It’s been nice to spend a little time catching up with some of the new research supporting the thesis behind my (somewhat delayed) 2015 book You Are What You Don’t.
The thesis of the book is simple:
It’s pretty obvious that we are what we do. It’s less obvious, but no less formative, that we are also what we don’t.
Not only that, but what if what you don’t do is exactly what you should be doing?
Essentially, You Are What You Don’t sends me off on diverse adventures trying to not do the things that I normally do and trying to do the things that I unavoidably do in a manner completely opposite.
(It’s not a massive surprise that I so much enjoyed writing about paradoxes a couple of weeks ago.)
For example: it would, as we’ve all discovered in the years since, be crushingly dull to not leave the house every day — but there’s no reason that we have to walk.
So, for one day, back in 2015, I didn’t walk. I ran, I danced, I jumped, I skipped, I twisted my ankle, I crawled to A&E and I learned a lot. Particularly about crutches.
The point of the book is that we should learn to question our habits and at least try living without them: sometimes to discover an unexpected better life and sometimes just to return to normality, with gratitude.
One of the most instructive chapters of the book was called ‘No Mobile Phone’. This experiment was run in the halcyon days before I owned a smartphone, but I was no less addicted to those old school beeps and vibrations.
In the month before I ditched my Nokia — back in 2015, remember — I had sent 419 text messages. As I observed at the time:
that’s a ridiculous 13 per day, which makes me look like either a man in demand or a man desperate for attention. I have a horrible suspicion it’s not the former.
Fast forward seven years and I suspect I would be aghast at the number of messages I send on my smartphone in a month.
Actually, as a confirmed data-holic, I wouldn’t be aghast, I’d be fascinated. And then aghast.
Perhaps that’s why Android, Signal and Whatsapp make it either completely or virtually impossible to count the precise number of messages sent from your phone.
(Do you know how? Message me.)
Back in 2015, I wrote about the powerful effects of ‘social gravity’. I was concerned then with the pressure building on all citizens to buy a smartphone:
If we don’t go with the tilt, with the tendency for everyone to have smartphones, then we must be prepared to work ever harder against the steepening slant.
More than one of my freelancing friends finds that they need a smartphone in order to get emails on the go: if they don’t reply immediately to that job offer, then someone else will.
Today we can see the effects of social gravity in the way that we use our phones to communicate with each other.
In fact, to call this communicative tool a ‘phone’ is now almost a misnomer. ‘Phone’ is ancient Greek for ‘voice’ but today, compared to text messaging, we rarely use our ‘phones’ to transmit our voices.
According to a 2018 study, the average Whatsapp user sends or receives a total of 145 messages per day. That’s more than ten times my ‘ridiculous’ 13 text messages per day back in 2015.
In contrast, between 2012 and 2019, the total time that people in the UK spent on phone calls dropped by 15 percent, from about 10 minutes per person per day to 8 minutes (given that the population also increased slightly).*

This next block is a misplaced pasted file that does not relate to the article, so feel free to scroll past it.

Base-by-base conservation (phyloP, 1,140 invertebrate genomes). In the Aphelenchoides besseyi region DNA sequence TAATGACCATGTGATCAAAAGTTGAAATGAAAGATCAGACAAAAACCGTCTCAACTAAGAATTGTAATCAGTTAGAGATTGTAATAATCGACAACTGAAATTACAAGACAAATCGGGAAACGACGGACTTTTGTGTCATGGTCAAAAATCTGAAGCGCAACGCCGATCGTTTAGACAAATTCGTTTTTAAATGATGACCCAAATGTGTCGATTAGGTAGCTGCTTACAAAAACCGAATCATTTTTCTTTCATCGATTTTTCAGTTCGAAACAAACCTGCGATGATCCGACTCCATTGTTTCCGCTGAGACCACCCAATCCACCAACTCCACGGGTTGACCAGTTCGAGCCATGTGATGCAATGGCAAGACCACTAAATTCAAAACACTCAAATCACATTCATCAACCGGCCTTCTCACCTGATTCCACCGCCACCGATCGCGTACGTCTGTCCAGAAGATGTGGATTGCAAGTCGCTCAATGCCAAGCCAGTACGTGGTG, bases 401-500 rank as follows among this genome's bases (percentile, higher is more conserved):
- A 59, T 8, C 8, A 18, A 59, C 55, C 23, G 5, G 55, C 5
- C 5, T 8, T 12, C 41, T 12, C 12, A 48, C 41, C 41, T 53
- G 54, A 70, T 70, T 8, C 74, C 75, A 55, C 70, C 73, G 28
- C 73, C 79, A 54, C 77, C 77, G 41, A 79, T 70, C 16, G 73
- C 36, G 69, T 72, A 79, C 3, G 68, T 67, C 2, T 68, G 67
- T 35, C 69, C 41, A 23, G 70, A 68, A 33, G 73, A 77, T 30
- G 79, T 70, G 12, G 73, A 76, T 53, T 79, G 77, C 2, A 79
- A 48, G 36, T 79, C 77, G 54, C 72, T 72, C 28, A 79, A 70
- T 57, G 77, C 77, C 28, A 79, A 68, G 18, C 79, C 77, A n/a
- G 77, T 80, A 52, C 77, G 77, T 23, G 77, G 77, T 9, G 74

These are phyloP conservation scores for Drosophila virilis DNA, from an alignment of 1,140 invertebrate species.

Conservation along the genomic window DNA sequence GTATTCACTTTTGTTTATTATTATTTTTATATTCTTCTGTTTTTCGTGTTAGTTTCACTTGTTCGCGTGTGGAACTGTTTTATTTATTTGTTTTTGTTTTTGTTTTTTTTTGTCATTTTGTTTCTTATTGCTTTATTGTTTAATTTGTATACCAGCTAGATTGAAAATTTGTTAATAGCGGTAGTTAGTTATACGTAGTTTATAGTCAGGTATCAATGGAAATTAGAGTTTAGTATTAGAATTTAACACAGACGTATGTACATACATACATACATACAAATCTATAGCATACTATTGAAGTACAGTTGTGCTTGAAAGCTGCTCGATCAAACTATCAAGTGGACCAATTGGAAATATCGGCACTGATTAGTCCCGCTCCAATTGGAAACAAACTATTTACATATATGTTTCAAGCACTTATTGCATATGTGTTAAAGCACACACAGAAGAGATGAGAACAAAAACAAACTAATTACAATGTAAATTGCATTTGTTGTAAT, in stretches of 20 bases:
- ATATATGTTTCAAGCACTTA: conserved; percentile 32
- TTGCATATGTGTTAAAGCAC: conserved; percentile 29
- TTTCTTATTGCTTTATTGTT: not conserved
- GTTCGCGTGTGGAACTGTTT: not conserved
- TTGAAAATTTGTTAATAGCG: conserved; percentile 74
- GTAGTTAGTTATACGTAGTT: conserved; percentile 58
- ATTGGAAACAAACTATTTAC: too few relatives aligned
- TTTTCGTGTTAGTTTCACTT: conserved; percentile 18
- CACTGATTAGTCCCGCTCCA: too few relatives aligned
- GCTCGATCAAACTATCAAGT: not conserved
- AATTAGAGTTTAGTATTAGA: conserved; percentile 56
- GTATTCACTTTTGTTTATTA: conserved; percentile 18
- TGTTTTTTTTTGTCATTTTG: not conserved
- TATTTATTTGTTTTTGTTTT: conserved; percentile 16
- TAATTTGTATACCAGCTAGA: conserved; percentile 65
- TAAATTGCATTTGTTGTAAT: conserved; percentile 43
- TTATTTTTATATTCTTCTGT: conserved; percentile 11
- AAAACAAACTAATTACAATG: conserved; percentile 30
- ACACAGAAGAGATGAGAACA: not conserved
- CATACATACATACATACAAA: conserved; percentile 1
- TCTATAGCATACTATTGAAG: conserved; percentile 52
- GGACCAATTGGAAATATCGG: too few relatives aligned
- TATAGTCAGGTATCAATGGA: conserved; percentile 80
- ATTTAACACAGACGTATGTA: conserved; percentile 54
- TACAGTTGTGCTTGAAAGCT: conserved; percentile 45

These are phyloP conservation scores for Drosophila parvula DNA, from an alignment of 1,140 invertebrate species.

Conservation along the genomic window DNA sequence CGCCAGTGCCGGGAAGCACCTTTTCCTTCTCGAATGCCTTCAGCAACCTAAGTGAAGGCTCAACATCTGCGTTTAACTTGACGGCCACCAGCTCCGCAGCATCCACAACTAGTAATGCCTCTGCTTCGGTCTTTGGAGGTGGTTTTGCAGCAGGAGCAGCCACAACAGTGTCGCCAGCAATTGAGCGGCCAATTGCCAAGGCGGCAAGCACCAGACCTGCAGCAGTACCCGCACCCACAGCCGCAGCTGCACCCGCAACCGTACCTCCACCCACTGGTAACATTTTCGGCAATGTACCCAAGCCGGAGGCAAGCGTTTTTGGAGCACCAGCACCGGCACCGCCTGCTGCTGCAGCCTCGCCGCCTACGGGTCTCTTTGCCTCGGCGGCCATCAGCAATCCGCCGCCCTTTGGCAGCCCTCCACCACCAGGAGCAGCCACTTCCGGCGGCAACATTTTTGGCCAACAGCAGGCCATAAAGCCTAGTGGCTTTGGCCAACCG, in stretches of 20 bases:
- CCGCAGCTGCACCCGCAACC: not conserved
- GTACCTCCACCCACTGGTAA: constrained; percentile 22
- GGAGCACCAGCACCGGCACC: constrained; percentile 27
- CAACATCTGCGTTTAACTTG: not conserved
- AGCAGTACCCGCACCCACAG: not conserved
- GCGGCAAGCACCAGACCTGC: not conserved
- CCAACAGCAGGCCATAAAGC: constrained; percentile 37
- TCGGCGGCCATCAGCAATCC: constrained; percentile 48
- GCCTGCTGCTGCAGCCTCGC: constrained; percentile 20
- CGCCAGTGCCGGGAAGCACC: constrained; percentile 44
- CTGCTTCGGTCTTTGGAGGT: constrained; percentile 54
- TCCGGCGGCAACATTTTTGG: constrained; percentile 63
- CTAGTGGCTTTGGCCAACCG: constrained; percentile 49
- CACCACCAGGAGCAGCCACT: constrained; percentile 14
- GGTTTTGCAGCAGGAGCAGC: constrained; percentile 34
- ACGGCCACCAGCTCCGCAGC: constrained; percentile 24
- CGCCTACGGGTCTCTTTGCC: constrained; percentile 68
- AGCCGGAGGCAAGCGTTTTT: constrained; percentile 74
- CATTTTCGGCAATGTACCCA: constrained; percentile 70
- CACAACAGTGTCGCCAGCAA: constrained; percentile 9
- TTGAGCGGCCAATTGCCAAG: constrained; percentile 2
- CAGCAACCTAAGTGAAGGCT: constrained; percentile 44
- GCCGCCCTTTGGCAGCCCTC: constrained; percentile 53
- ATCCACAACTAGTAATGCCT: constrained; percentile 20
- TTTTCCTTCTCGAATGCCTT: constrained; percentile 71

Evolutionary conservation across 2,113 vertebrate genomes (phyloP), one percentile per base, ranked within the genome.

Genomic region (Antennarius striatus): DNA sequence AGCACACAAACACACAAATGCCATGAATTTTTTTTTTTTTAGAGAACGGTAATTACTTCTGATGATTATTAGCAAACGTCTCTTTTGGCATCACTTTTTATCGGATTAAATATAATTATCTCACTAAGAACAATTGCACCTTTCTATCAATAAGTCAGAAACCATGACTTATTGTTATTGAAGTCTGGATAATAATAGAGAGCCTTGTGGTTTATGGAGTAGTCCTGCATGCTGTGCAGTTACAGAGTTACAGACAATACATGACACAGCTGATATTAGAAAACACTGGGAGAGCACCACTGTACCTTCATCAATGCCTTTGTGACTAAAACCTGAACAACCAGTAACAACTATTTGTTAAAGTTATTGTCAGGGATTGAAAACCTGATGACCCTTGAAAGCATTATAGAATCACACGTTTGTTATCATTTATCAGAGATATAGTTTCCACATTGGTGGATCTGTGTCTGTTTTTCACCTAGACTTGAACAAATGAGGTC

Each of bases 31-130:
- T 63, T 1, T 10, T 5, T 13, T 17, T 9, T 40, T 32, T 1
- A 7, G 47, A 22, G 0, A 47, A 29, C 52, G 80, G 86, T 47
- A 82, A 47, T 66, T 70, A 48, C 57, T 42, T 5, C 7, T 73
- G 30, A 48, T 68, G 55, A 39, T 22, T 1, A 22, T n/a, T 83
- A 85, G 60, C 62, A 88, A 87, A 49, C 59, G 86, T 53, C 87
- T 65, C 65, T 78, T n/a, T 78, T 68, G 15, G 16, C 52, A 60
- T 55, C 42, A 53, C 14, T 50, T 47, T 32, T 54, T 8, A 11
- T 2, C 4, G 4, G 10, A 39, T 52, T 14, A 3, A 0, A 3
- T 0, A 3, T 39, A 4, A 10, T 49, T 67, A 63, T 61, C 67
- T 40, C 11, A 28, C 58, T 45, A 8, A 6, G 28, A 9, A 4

As smartphone use has increased, so too has our use of ‘frictionless’ messaging apps like Whatsapp. The ensuing pressure of social gravity has squeezed out voice phone calls.
The question is: are we better off without voice communication or is this the worst thing ever?
It’ll come as no particular surprise that a 2020 study from the University of Texas at Austin found that voice communication, even without the visual cues of face-to-face contact or video, is integral to social bonding.
It follows that the researchers found that phone calls make us feel more bonded with others than text-based communication like email or messaging.
Voices make us feel good. Intuitively, we know this.
But that’s not why we make fewer phone calls today compared to 2012. We make fewer phone calls because phone conversations, even with friends, are faffy and awkward.
And that’s where the research gets more interesting.
Before the event, the 200 study participants expected that a phone call, whether with an old friend or a stranger, would make them feel more socially awkward than connecting by email or text.
But when asked how the call went afterwards, participants reported no extra awkwardness from the live, unscripted nature of the conversation.
In fact, the phone call was not only a more positive interaction than the text-based communication, but it was also no extra faff. The researchers found that a simple phone call took no longer than reading and responding to the same scenarios over email.
In conclusion: we overestimate how ‘convenient’ text communication is and we underestimate how good a proper voice call will make us feel.
* The kicker is that, after seven consecutive years of falling call minutes, 2020 saw a huge leap in our use of phones for voice communication. Lockdown helped us rediscover the dial tone.
Are you emboldened now to hit CALL instead of SEND? Do you find yourself more often swiping right to answer instead of left to reject? Have you learned to love again the sound of the human voice?
Please don’t bother answering by email — call me instead!